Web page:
John Sawyer picked as new Santa Rosa mayor
John Sawyer was named the new mayor of Santa Rosa by his City Council colleagues Tuesday night and Chris Coursey the new vice mayor, a surprise outcome that some said signaled the council is committed to a fresh start after years of caustic political strife.
Sawyer, a longtime downtown retailer who served on the council from 2004 to 2012, said he was honored and humbled that his colleagues would select him and he looked forward to a positive two-year term.
“We’ve got some hard work ahead of us,” said Sawyer, 59.
The vote was tight, however, with Sawyer winning by a 4-3 margin.
Sawyer, Coursey, Julie Combs and Gary Wysocky voted in favor of Sawyer for mayor, with Ernesto Olivares, Tom Schwedhelm and Erin Carlstrom voting against. Those three supported Carlstrom for mayor.
The votes were preceded by some extraordinary parliamentary maneuvering triggered by the fact that there was neither a mayor nor a vice mayor to run the meeting once the new council members were sworn in. Mayor Scott Bartley, Vice Mayor Robin Swinth and Councilman Jake Ours all decided not to run again.
Though largely a ceremonial post, the mayor serves a two-year term and is paid $1,200 per month, compared with $800 for other council members. The vice mayor serves a one-year term. The powers of the mayor include setting the council agenda and making appointments to various boards and commissions. The title also is viewed as an advantage to anyone running for re-election or higher office.
Without a mayor, questions arose about who should run the vote for the new mayor and how the voting should proceed. City Clerk Terri Griffin was selected to preside over the voting.
How she was to do so became somewhat controversial.
Combs and others said they didn’t want Griffin to be placed in the position of deciding whom to call on first to make a nomination. Council rules say nominations need to be taken in order, and some council members said it would be inappropriate to ask a staff member to decide whom to select first if it could potentially affect the outcome.
City Manager Sean McGlynn suggested the council members’ names be drawn from a hat, giving each the opportunity at random to nominate someone for mayor. The first name McGlynn selected from an oversized red-white-and-blue hat was Sawyer, who declined to name anyone. Next was Combs, who nominated Sawyer “in the spirit of reaching across the aisle and moving forward with the new council.”
Then, in the first sign that Carlstrom might not have the votes to be mayor herself, Schwedhelm, Coursey and Wysocky all passed on the opportunity to nominate anyone else. Ultimately, Olivares nominated Carlstrom, who had been viewed by many as having a good chance of winning.
But because Sawyer had been nominated first, he was voted on first, and he prevailed 4-3.
Schwedhelm and Coursey were then both nominated for vice mayor. Schwedhelm’s confirmation failed on a 3-4 vote, with Olivares, Schwedhelm and Carlstrom voting in favor and Sawyer, Coursey, Combs and Wysocky voting against. Coursey’s confirmation was unanimous.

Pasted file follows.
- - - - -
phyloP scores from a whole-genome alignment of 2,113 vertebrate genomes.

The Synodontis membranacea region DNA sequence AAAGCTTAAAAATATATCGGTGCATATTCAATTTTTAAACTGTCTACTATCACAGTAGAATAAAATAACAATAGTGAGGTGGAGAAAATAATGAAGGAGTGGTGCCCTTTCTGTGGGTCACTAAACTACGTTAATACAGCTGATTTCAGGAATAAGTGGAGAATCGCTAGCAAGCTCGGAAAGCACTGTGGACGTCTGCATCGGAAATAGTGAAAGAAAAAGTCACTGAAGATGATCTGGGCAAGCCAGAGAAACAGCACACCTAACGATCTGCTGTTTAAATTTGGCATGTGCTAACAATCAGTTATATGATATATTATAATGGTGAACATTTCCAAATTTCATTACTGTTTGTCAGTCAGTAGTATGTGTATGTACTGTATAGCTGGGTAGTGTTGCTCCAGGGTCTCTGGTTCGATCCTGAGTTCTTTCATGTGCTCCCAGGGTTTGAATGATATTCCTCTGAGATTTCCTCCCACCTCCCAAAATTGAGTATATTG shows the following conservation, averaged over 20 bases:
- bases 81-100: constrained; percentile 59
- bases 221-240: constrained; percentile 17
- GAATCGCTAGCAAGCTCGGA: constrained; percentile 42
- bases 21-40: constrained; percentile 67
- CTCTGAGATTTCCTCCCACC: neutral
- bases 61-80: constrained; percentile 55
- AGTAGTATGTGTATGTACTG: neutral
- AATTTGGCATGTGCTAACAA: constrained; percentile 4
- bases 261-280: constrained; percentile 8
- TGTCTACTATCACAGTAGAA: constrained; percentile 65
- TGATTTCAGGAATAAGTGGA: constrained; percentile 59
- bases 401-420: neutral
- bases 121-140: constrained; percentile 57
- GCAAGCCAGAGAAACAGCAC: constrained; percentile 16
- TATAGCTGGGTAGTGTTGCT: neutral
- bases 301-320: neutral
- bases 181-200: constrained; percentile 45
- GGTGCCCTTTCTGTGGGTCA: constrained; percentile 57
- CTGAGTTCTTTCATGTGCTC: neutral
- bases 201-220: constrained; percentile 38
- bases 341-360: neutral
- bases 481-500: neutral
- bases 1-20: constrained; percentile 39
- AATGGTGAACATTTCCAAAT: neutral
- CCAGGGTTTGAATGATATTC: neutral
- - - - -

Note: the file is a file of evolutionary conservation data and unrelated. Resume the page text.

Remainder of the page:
Sawyer said after the meeting that he voted against Schwedhelm for vice mayor because Coursey was the top vote-getter in the election. Coursey received 21,047 votes to Sawyer’s 16,555 and Schwedhelm’s 16,291.
Sawyer said he felt it was important, especially given some of the remarks the council heard earlier during a presentation about the work of the open government task force, that the public feel that their voices are being heard by City Hall.
In addition, Sawyer called his support for Coursey an “olive branch” meant to demonstrate that he is willing to work with colleagues of different political stripes.
“My election as mayor was reaching across the aisle. His election as vice mayor was reaching across the aisle,” Sawyer said.
After the meeting, a visibly disappointed Carlstrom smiled widely when asked to comment on the election. “I’m sure he’ll do a great job,” she said.
Carlstrom, a 31-year-old attorney, is midway through her first council term. She alienated some of her more liberal supporters when she and Olivares co-endorsed each other shortly before the 2012 election, with some viewing the move as a betrayal.
She had also considered a run for a supervisorial seat and ran for two statewide offices in her first two years on the council, leading some to see her as ambitious and question her commitment to the city.
Before they stepped down earlier in the evening, Bartley and Swinth received standing ovations from a crowd in the packed council chambers.
Swinth, who was appointed to fill a council vacancy two years earlier, was lauded for her intelligence and work ethic.
Olivares said she had “kicked butt” and accomplished more in two years than most council members do in four. Sawyer praised her for having “the mind of an engineer and the heart of a lion.”
Ours, though not present, was also praised for his work on economic development issues.
And Bartley said he was pleased to see that projects he cared about, such as the reunification of Old Courthouse Square, were now on track after years of planning.
“I’m proud the city is a better place today than when I got elected,” he said.